The dumping of sludge, sewage, or wastewater into nature’s waterways invariably creates pollution. The impacts of polluted water are far-ranging, causing the deaths of 25 million people each year, three-fifths of them children.36 Half of all people in developing countries suffer from diseases associated with poor water supply and sanitation.37 Diarrhea, a disease associated with polluted water, kills six million children each year in developing countries, and it contributes to the death of up to 18 million people.38 At the beginning of the 21st century, one out of four people in developing countries still lacked clean water, and two out of three lacked adequate sanitation.39
Proper sanitation is defined by the World Health Organization as
any excreta disposal facility that interrupts the transmission of fecal
contaminants to humans.40
This definition should be refined to include excreta recycling
facilities, as excreta are valuable organic resources which should not be
discarded. Compost toilet systems are now becoming internationally recognized as
constituting “proper sanitation,” and are becoming more and more attractive
throughout the world due to their relatively low cost when compared to
waterborne waste systems and centralized sewers. In fact, compost toilet systems
yield a dividend — humus, which allows such a sanitation system to yield
a net profit, rather than being a constant financial drain (no pun
The almost obsessive focus on flush toilets throughout the world is causing the problems of international sanitation to remain unresolved. Many parts of the world cannot afford expensive and water consumptive waste disposal systems. Or, in the words of Gary Gardner (Vital Signs 1998), “The high costs leave developing countries spending less than a third of what they should in order to provide adequate sanitation, according to WHO. . . Prospects for providing universal access to sanitation are dismal in the near to medium term. . . Despite the attention focused on sanitation, governments have not demonstrated the will to meet this growing challenge.” 41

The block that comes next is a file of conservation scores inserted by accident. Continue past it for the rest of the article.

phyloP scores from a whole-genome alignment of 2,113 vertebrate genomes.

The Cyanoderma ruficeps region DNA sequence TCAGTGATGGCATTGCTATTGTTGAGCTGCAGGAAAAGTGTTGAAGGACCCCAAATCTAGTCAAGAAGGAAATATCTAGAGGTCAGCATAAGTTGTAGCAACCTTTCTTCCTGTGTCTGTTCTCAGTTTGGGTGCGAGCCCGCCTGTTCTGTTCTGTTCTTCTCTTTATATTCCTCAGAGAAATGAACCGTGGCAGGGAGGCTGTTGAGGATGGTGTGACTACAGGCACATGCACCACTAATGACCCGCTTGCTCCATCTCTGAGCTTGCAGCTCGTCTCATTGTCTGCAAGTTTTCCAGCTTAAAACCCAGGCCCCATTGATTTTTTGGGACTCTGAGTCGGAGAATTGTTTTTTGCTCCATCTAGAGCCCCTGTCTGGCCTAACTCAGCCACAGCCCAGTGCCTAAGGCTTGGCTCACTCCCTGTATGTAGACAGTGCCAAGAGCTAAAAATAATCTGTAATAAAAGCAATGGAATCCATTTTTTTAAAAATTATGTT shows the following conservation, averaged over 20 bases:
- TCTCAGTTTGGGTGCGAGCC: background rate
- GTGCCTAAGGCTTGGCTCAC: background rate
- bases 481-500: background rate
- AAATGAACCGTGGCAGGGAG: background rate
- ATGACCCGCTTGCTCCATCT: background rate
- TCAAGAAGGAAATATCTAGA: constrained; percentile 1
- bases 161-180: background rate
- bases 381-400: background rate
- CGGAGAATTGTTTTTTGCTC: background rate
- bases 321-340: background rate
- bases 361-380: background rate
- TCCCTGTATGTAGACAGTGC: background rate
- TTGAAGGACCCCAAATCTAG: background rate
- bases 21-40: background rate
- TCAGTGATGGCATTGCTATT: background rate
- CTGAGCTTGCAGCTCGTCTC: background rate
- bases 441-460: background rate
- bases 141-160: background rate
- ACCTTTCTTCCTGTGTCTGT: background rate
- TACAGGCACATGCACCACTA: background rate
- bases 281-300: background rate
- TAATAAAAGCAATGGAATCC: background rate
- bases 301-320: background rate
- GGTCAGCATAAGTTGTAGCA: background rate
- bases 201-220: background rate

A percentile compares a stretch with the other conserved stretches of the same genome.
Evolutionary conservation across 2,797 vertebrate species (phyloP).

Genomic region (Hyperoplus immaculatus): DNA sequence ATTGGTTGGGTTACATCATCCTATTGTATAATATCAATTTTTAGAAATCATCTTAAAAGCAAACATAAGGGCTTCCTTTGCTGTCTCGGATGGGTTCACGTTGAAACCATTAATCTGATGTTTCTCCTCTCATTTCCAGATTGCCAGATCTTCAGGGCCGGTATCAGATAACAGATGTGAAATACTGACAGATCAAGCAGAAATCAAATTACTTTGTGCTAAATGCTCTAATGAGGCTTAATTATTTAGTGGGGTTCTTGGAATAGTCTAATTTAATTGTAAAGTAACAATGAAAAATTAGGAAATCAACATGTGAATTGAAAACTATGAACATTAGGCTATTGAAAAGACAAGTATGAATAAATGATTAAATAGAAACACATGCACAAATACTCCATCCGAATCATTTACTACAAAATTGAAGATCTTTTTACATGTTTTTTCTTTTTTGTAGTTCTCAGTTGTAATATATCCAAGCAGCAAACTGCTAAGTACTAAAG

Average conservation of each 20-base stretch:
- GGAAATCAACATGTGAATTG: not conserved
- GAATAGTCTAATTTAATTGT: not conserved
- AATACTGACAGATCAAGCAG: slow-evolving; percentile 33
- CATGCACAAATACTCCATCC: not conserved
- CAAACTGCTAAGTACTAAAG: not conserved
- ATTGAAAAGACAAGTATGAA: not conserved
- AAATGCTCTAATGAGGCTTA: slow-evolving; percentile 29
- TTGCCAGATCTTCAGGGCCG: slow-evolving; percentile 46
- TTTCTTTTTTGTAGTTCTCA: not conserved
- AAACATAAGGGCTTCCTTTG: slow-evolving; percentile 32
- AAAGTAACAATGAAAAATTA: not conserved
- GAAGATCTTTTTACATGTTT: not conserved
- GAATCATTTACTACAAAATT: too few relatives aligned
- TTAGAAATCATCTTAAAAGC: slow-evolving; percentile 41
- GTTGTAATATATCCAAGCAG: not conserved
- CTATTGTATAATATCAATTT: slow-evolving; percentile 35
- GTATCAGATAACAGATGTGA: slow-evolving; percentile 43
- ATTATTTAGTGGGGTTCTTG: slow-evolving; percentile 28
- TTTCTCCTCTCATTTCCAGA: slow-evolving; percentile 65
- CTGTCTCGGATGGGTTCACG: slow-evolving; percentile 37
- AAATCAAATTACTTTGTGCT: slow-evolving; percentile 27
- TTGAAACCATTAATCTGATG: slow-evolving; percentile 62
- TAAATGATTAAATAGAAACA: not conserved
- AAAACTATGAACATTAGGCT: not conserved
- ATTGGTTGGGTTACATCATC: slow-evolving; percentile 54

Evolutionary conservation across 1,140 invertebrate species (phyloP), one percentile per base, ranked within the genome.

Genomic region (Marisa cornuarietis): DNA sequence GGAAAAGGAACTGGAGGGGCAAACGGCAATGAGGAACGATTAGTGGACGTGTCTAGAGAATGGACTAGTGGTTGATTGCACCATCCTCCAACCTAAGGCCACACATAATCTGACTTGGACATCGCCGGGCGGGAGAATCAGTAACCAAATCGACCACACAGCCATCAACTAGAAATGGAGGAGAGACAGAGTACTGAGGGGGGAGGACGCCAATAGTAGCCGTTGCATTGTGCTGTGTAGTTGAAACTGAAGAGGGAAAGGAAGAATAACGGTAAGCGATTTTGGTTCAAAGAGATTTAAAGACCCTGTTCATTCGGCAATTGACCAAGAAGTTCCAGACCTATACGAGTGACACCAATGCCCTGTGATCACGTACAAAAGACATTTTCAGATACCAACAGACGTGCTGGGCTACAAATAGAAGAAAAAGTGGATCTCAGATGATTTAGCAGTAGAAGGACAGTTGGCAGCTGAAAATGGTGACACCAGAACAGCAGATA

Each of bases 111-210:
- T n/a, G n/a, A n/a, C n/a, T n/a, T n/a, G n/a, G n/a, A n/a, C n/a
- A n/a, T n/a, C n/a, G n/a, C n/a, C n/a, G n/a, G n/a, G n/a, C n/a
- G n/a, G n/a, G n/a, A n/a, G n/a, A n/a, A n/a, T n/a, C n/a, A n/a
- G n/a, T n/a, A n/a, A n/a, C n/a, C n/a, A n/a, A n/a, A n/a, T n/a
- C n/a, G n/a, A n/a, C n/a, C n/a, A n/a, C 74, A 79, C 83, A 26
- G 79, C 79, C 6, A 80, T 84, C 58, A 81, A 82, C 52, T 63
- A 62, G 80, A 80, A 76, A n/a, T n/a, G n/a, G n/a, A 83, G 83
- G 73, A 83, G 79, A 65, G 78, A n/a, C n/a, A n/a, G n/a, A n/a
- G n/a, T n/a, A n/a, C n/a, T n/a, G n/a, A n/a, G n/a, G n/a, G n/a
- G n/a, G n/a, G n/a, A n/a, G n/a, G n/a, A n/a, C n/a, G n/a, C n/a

Illness related to polluted water afflicted 111,228 Americans from 1971-85. Forty-nine percent of these were caused by untreated or inadequately disinfected groundwater.42 Approximately 155 million people in the US obtain their drinking water from surface water sources.43 Several American cities have suffered from outbreaks of cryptosporidia (protozoa which cause severe diarrhea) since 1984. These protozoa are transmitted when people drink water contaminated by infected human and other animal feces. Outbreaks occurred in Braun Station, Texas, in 1984; in Carrollton, Georgia, in 1987; in Medford and Talent, Oregon, in 1992; and in Milwaukee, Wisconsin, in 1993. The outbreak in Carrollton, Georgia, afflicted 13,000 people, and was caused by contaminated water from a water treatment plant. Hundreds of thousands of people have been afflicted by this bug, for which there is no treatment. The illness runs its course in about fourteen days in healthy people, but can be deadly to people who have weak immune systems.44
In 1995, there were still nearly 10 million people in the US connected to public drinking water supplies from surface sources that were not in compliance with federal standards for the removal of microorganisms. Furthermore, scientists estimate that up to seven million Americans still get sick annually from contaminated drinking water.45
Sanitation problems could be avoided by composting, instead of discarding, humanure. Keeping fecal material out of the environment and out of streams, rivers, wells, and underground water sources eliminates the transmission of various diseases. Composting effectively converts fecal material into a hygienically safe humus, yet composting the humanure of municipal populations is not even being considered as an option in most of the western world.
Not only are we polluting our water, we're using it up, and
flushing toilets is one way it's being wasted. Of 143 countries ranked for per
capita water usage by the World Resources Institute, America came in at #2 using
188 gallons per person per day (Bahrain was #1).46
Water use in the US increased by a factor of 10 between 1900 and 1990,
increasing from 40 billion gallons per day to 409 billion gallons per day.47
The amount of water we Americans require overall (used in the finished products
each of us consumes, plus washing and drinking water) amounts to a staggering
1,565 gallons per person per day, which is three times the rate in Germany or
This amount of water is equivalent to flushing our toilets 313 times every day,
about once every minute and a half for eight hours straight. By some estimates,
it takes one to two thousand tons of water to flush one ton of human waste.49
Or, in the words of Carol Stoner, “For one person, the typical five gallon
flush contaminates each year about 13,000 gallons of fresh water to move a mere
165 gallons of body waste.”50
Not surprisingly, the use of groundwater in the United States exceeds
replacement rates by 21 billion gallons a day.51
Source: The Humanure Handbook. Jenkins
Publishing, PO Box 607, Grove City, PA 16127. To order, phone: